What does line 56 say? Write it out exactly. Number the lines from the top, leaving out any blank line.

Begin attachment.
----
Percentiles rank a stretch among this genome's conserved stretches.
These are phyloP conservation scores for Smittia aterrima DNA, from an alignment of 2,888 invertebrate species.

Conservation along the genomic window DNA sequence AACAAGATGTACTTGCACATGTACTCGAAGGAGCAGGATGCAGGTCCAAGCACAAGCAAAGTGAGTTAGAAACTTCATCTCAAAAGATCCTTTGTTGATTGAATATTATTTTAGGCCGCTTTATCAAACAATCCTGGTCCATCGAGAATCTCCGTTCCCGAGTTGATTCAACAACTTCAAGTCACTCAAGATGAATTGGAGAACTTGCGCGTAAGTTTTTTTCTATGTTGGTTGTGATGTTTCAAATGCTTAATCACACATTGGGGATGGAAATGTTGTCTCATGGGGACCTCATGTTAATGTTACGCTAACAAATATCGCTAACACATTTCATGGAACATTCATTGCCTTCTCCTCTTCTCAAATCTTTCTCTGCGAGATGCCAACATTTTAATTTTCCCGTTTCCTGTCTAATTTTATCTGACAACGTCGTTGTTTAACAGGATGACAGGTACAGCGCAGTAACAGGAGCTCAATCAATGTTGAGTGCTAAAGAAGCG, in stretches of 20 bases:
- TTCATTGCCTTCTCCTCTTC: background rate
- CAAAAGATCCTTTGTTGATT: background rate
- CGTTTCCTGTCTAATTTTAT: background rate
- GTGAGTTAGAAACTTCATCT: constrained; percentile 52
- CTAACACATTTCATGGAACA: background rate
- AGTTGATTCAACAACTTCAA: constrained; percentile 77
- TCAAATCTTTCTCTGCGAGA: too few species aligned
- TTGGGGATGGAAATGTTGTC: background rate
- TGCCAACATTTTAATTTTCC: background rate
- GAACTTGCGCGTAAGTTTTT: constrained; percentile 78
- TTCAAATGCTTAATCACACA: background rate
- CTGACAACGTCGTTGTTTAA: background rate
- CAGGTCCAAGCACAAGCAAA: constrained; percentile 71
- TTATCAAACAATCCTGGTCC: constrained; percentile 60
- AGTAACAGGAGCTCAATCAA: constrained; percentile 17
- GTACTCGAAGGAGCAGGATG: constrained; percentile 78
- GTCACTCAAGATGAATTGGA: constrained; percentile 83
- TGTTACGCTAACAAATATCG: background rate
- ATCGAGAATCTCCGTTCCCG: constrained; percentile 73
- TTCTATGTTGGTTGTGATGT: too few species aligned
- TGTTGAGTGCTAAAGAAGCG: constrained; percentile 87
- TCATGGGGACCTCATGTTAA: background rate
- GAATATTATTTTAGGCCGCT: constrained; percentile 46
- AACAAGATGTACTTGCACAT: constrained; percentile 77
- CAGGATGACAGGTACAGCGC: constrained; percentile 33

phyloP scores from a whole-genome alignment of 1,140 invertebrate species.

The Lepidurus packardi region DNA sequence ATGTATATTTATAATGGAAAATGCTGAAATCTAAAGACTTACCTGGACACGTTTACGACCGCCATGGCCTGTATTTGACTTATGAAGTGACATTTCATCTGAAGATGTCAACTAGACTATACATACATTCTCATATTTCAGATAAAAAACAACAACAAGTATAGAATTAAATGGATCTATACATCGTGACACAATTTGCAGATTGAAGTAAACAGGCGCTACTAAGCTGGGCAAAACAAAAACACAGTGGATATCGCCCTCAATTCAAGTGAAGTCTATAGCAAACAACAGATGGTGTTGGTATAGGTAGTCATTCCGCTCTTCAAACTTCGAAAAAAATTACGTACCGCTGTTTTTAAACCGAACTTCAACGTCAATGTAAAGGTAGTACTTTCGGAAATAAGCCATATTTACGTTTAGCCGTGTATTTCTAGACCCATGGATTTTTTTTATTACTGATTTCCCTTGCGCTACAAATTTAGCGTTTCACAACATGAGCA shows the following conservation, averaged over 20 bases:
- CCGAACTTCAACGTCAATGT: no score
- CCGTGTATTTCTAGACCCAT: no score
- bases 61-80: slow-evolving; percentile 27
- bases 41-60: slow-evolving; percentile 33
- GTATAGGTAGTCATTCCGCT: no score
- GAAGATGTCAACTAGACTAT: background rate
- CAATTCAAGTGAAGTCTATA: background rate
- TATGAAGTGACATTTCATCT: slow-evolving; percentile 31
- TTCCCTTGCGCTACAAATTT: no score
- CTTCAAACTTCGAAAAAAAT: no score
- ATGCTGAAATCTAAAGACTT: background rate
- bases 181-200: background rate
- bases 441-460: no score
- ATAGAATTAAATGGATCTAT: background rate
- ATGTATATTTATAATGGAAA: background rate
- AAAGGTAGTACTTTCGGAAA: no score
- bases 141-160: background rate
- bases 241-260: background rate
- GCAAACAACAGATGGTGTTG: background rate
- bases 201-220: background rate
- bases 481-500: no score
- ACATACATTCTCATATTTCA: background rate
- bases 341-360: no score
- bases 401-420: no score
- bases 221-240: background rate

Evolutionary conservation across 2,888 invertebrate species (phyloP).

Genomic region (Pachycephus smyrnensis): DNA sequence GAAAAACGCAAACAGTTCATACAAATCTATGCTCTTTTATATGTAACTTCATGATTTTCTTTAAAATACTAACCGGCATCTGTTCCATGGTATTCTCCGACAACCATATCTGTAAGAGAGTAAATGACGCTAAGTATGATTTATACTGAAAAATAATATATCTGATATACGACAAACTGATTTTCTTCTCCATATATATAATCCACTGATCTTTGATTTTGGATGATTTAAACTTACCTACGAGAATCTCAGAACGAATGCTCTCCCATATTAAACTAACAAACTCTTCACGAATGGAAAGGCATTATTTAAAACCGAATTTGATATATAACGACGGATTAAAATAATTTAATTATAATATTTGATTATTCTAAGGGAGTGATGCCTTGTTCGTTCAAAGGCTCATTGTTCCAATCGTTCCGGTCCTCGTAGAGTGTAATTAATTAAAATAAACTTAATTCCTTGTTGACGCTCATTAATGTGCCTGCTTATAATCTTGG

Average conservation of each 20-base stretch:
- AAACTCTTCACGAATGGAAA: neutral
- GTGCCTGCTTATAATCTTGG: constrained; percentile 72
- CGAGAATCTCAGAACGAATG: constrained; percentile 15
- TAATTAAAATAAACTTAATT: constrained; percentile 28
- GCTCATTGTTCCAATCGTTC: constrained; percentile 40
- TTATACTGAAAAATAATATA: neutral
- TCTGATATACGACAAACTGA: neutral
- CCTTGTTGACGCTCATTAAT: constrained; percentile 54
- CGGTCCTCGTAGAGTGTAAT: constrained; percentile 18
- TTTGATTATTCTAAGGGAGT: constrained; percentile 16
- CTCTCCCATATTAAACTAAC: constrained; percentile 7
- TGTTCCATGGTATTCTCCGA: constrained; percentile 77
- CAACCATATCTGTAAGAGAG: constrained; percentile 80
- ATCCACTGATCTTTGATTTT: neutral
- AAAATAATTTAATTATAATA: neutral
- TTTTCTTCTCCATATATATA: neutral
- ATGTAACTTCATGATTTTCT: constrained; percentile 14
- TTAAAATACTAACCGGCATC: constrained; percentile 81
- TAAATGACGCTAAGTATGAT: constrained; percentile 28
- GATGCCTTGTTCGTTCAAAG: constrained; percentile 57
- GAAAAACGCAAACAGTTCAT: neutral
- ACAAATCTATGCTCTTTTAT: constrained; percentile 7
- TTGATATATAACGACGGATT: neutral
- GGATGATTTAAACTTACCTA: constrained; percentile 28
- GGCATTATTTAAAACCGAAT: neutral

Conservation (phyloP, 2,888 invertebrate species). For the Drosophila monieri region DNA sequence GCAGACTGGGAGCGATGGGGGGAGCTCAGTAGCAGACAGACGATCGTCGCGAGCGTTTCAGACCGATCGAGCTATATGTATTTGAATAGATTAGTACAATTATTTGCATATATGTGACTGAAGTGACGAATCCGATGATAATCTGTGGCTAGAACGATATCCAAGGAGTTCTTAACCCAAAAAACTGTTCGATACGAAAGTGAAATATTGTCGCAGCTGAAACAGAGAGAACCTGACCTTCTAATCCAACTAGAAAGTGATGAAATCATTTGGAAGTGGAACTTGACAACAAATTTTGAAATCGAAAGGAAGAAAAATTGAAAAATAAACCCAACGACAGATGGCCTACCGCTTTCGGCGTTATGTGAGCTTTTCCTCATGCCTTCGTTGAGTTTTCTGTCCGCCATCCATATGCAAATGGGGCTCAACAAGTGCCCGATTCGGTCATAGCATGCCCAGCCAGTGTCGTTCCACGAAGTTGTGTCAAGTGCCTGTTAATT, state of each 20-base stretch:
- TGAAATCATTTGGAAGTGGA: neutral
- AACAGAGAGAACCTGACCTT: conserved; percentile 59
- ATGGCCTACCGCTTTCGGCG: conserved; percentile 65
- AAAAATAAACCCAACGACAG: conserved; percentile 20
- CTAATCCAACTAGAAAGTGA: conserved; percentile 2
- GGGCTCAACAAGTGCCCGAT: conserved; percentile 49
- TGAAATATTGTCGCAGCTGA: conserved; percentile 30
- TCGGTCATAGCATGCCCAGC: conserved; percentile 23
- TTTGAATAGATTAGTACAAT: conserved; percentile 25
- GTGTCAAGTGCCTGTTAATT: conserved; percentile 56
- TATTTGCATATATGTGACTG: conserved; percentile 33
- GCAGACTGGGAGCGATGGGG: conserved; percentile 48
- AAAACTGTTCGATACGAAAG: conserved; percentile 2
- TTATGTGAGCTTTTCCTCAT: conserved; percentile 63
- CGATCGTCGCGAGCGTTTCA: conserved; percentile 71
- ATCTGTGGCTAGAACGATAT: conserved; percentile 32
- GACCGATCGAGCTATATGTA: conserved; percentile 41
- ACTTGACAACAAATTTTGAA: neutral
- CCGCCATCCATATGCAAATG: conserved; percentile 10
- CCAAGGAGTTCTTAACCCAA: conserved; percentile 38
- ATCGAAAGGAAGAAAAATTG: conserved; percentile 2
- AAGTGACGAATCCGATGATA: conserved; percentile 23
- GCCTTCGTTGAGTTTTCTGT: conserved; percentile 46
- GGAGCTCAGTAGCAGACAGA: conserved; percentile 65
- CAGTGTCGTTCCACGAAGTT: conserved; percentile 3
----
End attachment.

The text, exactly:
Evolutionary conservation across 2,888 invertebrate species (phyloP).